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Post 003 – November 2021

PPA Nurture Blog

Reflections on Nurturing Care

Tia had 12-month old Kieran on her lap. She was focused on the tricky task of getting his padded blue coat on. She guided his fingers through the sleeves and shifted him onto her other hip to zip him up. She chatted with him about what they had just done and what was happening next. It was just one of those everyday interactions, those – let’s face it often boring – tasks that you have to do as a Mum. But caught up in it she didn’t see that Kieran had his eyes fixed on her the whole time. We paused the video, she could see how he followed her every move and kept gazing at her even when his position was shifted. “See how he is looking at you!” I said, “He is so focused on you!.. How does that make you feel?” She paused and quietly reflected “I didn’t realise that he was so interested in me”.

In 2017, UNICEF launched Standards for Early Childhood Development Parenting Programmes. The opening paragraph states that “parenting can be understood as interactions, behaviours, emotions, knowledge, beliefs, attitudes and practices associated with the provision of nurturing care”. The first standard encourages programme creators to “support nurturing care because it contributes to holistic child development”. But what does nurturing care look like in practice and how can programmes influence parents’ interactions with their children, improve relationships and enhance development?

Nurturing care is a catch-all term that describes the emotionally supportive and responsive environment that parents create to enable learning, healthy development and protect their child from threats. Parents who are attentive, warm and affectionate and take time to interact with their child are supporting them to feel secure, safe and loved. This requires that parents are able to be responsive and tune into their child’s world helping them to feel connected and understood, thus strengthening the relationship. It also requires that they have the ‘head space’ to be able to do this and that they themselves have a stable environment. There are a number of pressures that will impact a parent’s ability to provide ‘good enough’ nurturing care. Parents who themselves had poor relationships with their carers in early childhood will find it harder to make good relationships with their partners, services and children. In addition, parental conflict, poor mental health, substance abuse and the impact of poverty can all influence the wellbeing of the parent-child relationship.

In 2011, UK focused Work with Parents National Occupational Standards (Standard 8) encourages parenting practitioners to “enable parents to improve the effectiveness of the parent-child relationship”. In order to improve the effectiveness of the parent-child relationship, parenting programmes will respond in a variety of different ways.

Mellow Parenting takes a strengths-based approach seeking to identify and build on the capacities of the parent, helping them to notice what is going well and reflect on what they would like to change. We aim to create a safe, non-judgemental and secure group that helps build trust and confidence. Video feedback is a very effective tool that helps us to look at real-life interactions between the parent and child. Our observation system gives us a framework for understanding interactions and providing strengths-based feedback. We are interested in the intentions and motivations of the parent. Practitioners learn how to support parents to think about behaviours and the effect they have on their children. We aim to maintain a curious stance and recognise that in order to feel understood, parents have to trust that we are trying to see things from their point of view. A typical video feedback session will last around 45 minutes. We spend time with the parent in an individual setting looking at the interaction in detail supporting them to notice moments where they were playful, encouraging, followed the child’s lead or supported them to learn a new skill, make a choice or gain some independence. We also consider how the parent seeks to mop up a child’s distress and helps them to regulate their emotions.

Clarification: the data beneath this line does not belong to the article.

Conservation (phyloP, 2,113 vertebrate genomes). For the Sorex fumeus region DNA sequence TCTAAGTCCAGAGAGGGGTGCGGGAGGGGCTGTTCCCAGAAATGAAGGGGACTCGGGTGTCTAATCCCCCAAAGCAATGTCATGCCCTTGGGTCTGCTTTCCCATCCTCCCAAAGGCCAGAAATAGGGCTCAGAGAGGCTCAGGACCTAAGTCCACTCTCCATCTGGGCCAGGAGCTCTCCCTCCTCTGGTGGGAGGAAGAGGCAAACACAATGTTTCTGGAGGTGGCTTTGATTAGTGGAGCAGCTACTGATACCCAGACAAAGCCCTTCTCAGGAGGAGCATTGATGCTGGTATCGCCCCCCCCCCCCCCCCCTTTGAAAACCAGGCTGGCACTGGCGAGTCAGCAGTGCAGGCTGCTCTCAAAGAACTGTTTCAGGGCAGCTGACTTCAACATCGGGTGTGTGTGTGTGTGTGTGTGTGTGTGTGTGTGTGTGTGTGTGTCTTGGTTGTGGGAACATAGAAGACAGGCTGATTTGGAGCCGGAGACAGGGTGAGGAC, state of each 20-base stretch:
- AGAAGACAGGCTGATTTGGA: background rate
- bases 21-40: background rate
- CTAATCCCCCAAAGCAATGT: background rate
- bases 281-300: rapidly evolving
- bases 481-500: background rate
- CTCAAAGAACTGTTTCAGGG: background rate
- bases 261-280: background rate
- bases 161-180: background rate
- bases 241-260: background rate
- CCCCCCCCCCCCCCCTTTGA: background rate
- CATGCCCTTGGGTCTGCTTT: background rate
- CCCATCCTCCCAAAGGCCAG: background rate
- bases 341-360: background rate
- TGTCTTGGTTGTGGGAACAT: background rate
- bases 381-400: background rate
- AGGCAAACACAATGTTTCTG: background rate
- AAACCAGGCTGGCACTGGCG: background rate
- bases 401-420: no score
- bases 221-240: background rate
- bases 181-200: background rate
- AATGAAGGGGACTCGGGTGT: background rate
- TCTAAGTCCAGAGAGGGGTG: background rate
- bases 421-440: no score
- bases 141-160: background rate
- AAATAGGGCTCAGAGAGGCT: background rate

“For all relationships…the message is this: Don’t be afraid to disagree. Make mistakes. Stomp around. Allow the turbulence to happen. But figure out a way to repair and reconnect, to find your way through.” – Dr. Ed Tronick

There is no perfect parent and we all make mistakes, in fact, in order to build healthy relationships, it is important as Ed Tronick (famous for the still face experiment) reminds us to consider the power of discord and allow rupture and repair to occur *.

Building relationships is not a one-way process. Babies enter the world with their own personalities and temperaments bringing their unique capacity to capture their parent’s attention. If nurturing care is what the infant’s brain expects and depends upon, then supporting parents like Tia to see that their child is interested and wants a relationship with them might just be a step in the right direction.

Rachel Tainsh
Mellow Parenting August 2021

*The Power of Discord, Ed Tronick and Claudia M Gold (2020), Scribe.

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